All these writers, including Dick, express unease, self-doubt, even paranoia as a response to the society in which they live. They satirise, express cynicism, look for some more ‘eternal’ structure where ideals and values are more stable.
It is these concerns that unify Dick’s work. “Second Variety” (1953) shows automated mechanisms taking over the conduct of a war for their own, non-human, purposes; in Mary and the Giant (1955, 1987) the titular character enters the alien world of adulthood and becomes an alien herself in order to survive; in Eye in the Sky (1957) a number of characters impose their own radically different ‘reality’ on others (what is real?); in Confessions of a Crap Artist (1959, 1975) characters’ fantasies become realities to others; in The Man in the High Castle (1962) an alternative reality in which the Axis powers won WWII gives birth to a banned work of fiction in which the Allies were victorious – which is real?: more germane, conquest and control are shown as unreal and destructive values; in The Simulacra (1964) the President of the United States is one: is this fantasy or reality?; in The Penultimate Truth (1964) peace is declared, but not for the majority of the world’s population, who are spurred on to greater efforts by a televised simulation of war; in “We can remember it for you wholesale” (1966) memories are implanted, we cease to be what we remember; in Do Androids Dream of Electric Sheep (1968) machines become more human than humans, and have the same existential problems (what is human?); in A Scanner Darkly (1977) reality is distorted by a drug, and the drug is called death, which we all have to take; in Valis (1981) god searches for man just as man searches for god and one of these is a science fiction writer called Philip K Dick: the question asked is, is this real or is it science fiction?; in The Divine Invasion (1981) god forgets who he is and is healed by his feminine part so he can heal the world.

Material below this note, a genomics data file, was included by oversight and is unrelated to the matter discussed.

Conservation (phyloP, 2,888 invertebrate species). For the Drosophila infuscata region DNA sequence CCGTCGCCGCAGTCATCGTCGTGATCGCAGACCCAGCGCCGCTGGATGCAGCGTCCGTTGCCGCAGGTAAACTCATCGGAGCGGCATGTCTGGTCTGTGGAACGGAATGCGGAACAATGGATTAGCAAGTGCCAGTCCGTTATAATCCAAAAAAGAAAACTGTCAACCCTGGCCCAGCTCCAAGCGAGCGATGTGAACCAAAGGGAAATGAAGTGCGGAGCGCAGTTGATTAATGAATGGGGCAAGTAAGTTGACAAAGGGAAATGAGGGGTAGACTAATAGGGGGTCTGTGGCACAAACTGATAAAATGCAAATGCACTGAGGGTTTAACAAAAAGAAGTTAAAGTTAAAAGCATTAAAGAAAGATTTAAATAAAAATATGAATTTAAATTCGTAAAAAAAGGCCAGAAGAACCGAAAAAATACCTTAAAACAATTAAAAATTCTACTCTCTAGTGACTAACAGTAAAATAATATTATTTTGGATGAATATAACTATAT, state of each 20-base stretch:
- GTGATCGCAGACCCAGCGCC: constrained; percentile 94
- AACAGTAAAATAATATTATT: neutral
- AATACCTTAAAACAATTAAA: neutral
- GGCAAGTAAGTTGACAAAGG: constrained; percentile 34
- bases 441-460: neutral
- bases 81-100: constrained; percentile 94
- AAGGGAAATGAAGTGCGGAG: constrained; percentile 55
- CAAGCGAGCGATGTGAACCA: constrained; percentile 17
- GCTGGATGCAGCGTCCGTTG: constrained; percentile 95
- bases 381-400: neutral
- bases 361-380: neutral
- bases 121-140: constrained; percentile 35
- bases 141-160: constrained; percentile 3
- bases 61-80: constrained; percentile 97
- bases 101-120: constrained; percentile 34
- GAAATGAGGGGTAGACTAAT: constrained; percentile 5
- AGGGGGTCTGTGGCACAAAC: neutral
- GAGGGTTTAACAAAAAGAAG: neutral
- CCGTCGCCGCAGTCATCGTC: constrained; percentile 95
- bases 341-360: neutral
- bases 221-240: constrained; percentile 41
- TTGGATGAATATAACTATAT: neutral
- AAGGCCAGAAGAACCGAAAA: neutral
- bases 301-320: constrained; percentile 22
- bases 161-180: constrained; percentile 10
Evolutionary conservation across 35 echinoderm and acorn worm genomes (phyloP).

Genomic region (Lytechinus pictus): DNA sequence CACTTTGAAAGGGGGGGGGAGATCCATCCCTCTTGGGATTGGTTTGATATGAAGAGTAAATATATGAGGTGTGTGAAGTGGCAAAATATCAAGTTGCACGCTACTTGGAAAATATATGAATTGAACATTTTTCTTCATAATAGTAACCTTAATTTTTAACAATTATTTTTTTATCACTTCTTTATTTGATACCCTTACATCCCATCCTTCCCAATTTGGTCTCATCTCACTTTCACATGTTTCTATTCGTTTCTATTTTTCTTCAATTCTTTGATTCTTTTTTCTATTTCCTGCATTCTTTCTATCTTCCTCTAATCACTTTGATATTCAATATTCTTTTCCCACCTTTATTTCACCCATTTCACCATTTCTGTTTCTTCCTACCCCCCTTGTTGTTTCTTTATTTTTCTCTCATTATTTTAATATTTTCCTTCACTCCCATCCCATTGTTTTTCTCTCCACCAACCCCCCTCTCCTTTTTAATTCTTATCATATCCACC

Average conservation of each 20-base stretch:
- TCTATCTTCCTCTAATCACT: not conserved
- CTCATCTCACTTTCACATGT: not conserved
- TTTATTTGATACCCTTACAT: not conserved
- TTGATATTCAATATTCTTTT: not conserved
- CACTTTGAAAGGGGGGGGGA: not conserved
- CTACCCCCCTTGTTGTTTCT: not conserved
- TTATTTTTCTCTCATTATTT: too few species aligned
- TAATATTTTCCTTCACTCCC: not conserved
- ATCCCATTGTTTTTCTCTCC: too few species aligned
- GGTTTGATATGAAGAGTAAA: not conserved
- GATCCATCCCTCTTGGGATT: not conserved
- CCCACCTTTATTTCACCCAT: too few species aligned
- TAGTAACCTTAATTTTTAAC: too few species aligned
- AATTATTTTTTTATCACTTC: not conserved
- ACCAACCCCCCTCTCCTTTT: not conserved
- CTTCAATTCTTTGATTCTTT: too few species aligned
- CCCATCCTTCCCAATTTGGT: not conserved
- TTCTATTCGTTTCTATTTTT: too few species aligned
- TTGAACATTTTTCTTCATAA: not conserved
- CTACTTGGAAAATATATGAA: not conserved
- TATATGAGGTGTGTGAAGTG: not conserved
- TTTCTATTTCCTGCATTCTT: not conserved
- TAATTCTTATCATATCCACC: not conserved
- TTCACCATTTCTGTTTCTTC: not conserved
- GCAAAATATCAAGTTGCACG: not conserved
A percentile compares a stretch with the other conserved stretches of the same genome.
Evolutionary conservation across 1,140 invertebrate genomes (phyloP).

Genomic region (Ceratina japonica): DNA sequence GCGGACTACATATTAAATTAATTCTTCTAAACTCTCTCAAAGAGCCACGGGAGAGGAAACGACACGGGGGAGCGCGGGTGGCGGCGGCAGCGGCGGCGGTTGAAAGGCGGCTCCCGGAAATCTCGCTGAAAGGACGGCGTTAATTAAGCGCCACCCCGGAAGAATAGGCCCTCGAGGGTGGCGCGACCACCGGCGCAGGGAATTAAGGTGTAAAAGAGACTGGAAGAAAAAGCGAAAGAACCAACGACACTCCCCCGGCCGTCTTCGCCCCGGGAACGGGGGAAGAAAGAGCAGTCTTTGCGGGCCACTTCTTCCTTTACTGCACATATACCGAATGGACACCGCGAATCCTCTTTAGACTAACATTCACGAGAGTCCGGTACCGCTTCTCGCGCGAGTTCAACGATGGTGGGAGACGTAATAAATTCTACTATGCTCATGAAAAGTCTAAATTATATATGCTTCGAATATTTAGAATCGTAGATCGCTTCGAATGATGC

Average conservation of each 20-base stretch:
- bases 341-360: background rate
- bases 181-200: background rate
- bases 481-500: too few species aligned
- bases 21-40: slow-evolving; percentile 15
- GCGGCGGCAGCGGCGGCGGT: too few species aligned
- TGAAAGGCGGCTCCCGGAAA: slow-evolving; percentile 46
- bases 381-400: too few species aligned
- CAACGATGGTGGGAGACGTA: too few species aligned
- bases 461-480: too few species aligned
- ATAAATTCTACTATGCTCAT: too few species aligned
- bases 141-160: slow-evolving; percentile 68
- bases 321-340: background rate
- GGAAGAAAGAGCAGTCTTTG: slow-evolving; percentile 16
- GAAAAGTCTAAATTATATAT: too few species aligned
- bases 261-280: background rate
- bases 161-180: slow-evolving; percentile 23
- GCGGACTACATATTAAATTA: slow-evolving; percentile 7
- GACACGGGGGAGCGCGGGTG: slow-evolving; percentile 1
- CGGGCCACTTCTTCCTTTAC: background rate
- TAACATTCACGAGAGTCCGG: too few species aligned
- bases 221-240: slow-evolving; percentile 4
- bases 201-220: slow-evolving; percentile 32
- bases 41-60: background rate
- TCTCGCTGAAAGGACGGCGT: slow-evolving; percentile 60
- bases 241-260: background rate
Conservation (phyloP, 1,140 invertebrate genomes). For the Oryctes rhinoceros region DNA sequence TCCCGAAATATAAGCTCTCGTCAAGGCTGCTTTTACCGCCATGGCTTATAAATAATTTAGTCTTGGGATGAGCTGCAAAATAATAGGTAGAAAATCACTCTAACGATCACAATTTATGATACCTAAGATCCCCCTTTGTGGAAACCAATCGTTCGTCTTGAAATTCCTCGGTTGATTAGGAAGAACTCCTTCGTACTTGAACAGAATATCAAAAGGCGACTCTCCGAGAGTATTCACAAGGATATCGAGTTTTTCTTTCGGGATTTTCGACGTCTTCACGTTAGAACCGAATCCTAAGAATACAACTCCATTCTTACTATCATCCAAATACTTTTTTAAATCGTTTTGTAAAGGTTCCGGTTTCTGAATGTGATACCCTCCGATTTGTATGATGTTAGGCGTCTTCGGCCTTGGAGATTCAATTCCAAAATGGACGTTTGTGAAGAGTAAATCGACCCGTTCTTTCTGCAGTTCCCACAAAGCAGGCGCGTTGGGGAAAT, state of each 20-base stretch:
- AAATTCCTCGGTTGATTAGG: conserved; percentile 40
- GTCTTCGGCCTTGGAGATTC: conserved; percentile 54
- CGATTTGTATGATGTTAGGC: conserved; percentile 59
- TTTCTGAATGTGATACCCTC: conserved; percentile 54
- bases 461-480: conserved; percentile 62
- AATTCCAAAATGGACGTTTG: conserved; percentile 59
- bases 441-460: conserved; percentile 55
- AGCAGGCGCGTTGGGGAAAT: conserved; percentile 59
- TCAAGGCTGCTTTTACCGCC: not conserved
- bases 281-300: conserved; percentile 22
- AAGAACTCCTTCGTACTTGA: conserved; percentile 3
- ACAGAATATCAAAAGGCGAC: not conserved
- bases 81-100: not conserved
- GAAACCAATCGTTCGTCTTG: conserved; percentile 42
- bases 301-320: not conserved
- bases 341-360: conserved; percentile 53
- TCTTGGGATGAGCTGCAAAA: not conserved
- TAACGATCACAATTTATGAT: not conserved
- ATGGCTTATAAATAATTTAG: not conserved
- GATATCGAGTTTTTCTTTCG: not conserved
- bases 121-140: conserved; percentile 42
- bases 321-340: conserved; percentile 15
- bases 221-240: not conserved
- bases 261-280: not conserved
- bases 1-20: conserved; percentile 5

The progression from distrust of political manipulation, fear of alienation caused by mechanical and electronic substitutes for the senses, paranoia and ‘reality fluctuations’ caused by drugs taken to deal with these fears, doubts caused by unrestrained metaphysical speculation ending in a powerful need for a healing resolution fuel the works Dick wrote between 1956 and 1982.
More important than what form of fiction Dick wrote is the realisation that he was a gnostic, one who sought for (and found) hidden knowledge. But he was a very strange kind of gnostic, one who expressed his wisdom in pulp fiction.